Any virus can come back. Do you remember what I said about herd immunity? Essentially, if enough people do get vaccinations, there is a much smaller likelihood that the virus can spread quickly, as most people will have developed enough immunity to stop them from passing it on to people who don't have that immunity. But if that number starts declining, there are fewer people who are immune, which will cause the number of people capable of spreading the number to rise.
Suck up and take your medicine.
The part of this that I find heartbreaking is the fact some people still cling to the assumption that this virus emigrated here from South American countries. If you didn’t see my previous flowchart of circular logic, here it is again:
Unfortunately, the idea that disease is racially related isn’t new. Tuberculosis was once linked to Jews, and Cholera to the Irish. Ebola is only one of many diseases we assume Africa came up to kill people far away, firstly by infecting themselves. All of these are easily disproven, and for the current example, here’s why:
For measles, the disease in question people are worried is being tracked across the border on unsanitary foreigners, the vaccination rates are high. Mexico has a 99% vaccination rate, as do Nicaragua and Cuba. Guatemala has a 93% vaccination rate. The United States is at 92%. It is much less likely that people coming to our country is welcoming a slew of diseases.
When I was first reading these comments on the internet about why illegal immigrants were the source of the outbreak, I was confused. People appeared to be falling back on the historical cautionary tale of smallpox that was brought by Spaniards to central America, which happened before vaccines were a thing, by the way. This is not an issue of illegal immigration, or any immigration for that matter. This is an issue of a group of people being wrong and who should take some accountability. I respect your beliefs, but exercising any belief in a way that will kill children is unacceptable. I’m not saying that as a liberal bias; Quinoa is ruining the environment for example, so stop eating that shit you hemp wrapped hypocrites. (Digression)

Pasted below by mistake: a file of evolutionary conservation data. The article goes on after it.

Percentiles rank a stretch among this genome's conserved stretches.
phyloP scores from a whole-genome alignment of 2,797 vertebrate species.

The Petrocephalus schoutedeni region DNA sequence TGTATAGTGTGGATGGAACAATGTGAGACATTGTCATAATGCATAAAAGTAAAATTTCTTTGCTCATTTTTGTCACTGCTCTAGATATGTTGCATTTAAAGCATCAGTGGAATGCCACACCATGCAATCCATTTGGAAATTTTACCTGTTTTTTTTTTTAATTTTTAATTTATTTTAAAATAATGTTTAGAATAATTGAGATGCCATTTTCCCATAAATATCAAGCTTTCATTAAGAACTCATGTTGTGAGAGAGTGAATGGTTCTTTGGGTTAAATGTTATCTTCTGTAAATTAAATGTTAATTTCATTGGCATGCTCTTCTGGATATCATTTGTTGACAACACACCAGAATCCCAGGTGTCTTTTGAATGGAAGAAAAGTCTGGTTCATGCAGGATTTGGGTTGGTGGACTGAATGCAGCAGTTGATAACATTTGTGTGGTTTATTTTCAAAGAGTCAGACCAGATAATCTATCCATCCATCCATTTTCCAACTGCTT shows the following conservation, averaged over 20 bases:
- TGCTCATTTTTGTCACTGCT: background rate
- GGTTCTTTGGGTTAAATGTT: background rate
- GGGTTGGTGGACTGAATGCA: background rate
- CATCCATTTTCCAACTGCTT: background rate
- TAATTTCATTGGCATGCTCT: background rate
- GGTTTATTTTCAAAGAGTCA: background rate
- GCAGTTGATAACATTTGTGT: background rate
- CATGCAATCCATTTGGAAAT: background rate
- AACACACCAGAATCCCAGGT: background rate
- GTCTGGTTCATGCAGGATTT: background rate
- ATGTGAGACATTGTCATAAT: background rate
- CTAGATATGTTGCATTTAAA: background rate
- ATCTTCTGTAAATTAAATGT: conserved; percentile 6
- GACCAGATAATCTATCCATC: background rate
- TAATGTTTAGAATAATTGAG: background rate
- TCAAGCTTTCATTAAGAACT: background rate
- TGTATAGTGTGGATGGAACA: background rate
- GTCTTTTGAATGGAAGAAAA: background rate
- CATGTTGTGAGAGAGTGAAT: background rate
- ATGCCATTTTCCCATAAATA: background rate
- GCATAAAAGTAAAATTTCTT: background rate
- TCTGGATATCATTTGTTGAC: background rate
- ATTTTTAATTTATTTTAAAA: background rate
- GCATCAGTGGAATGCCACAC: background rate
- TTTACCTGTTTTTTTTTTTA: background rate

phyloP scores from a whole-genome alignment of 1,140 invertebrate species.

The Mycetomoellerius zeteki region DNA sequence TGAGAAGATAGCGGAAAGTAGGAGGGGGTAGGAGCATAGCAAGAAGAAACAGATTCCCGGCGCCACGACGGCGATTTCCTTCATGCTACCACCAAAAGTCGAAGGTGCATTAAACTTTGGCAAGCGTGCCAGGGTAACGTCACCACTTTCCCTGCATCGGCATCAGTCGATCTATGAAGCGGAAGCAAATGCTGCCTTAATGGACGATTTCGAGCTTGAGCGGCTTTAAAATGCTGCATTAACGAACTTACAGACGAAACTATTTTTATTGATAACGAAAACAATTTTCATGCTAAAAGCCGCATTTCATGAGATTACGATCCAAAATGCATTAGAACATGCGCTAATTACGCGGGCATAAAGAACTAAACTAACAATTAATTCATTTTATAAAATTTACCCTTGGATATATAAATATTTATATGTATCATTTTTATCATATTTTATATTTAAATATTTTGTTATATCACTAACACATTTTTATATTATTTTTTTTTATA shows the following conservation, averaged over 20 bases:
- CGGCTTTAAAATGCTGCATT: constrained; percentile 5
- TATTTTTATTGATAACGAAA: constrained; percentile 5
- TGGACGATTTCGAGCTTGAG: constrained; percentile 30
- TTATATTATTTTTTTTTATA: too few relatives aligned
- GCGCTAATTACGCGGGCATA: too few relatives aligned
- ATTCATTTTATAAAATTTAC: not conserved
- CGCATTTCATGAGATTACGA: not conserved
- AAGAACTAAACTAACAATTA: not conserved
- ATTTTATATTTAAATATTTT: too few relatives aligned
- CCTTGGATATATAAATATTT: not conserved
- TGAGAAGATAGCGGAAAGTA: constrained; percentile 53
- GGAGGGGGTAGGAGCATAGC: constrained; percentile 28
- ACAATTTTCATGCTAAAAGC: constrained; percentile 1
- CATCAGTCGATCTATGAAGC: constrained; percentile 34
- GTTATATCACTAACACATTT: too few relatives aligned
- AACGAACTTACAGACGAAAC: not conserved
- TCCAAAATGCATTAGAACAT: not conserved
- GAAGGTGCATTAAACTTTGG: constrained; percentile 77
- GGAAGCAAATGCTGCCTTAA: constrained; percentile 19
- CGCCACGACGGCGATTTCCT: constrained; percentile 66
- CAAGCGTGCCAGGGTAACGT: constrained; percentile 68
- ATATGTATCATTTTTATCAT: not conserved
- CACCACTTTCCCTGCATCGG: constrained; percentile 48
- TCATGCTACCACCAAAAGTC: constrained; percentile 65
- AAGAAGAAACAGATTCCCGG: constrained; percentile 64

Not ever decision you make in your life should be a competition with everyone else. You don’t need to be more right. Actually, no one needs to be right. More than once in my life I’ve realized how stupid I am or how bad what I did was, and after awhile I learned it was better to be wrong so I had a gauge of what the right thing was. Changing your mind doesn’t make you a hypocrite; refusing to despite all evidence against you (and even possibly your beliefs) very well might.
Happy New Years! Got resolution?
So let’s say you do, a shiny new goal. Something you’re going to do this year. Something that’s going to put all the other years before it in a box that you can donate to Goodwill, where someone can relive your gently used, hand me down piece of shit year, while pretending they’re not bothered by the weird stains.
That metaphor was clunky and unworkable, but, just like any undertaking, I committed to it through to the bloody end.
You have something new, something you can only get once a year, a whole new calendar year to make a change. Because no other arbitrary date followed by 365 consecutive days is recognized as a legitimate way to achieve a goal in our culture. That’s okay, you’re on the boat now! You’re going to be a better person! What are you going to do, learn a new language, eat more muffins, become president of Nanking?
Well, I have some bad news, you’ll probably fail.
The problem with new years resolutions, no matter what they are, is that there is no difference between who we were before the binge drinking and after. Once the hangover wears off, we still tend to be insecure, assholes we were last year, distracting ourselves in every way possible in hopes that we won’t actually have to do anything, and therefore, we’ll never fail. Why do we do this? I don’t know, but I bet someone in science has a study about it somewhere. Arguably it’s not the fear of failure, it’s the fear of change, because any major change, be it learning something new or changing you physical appearance for better or worse, is a change, and once you change, your circumstances must as well.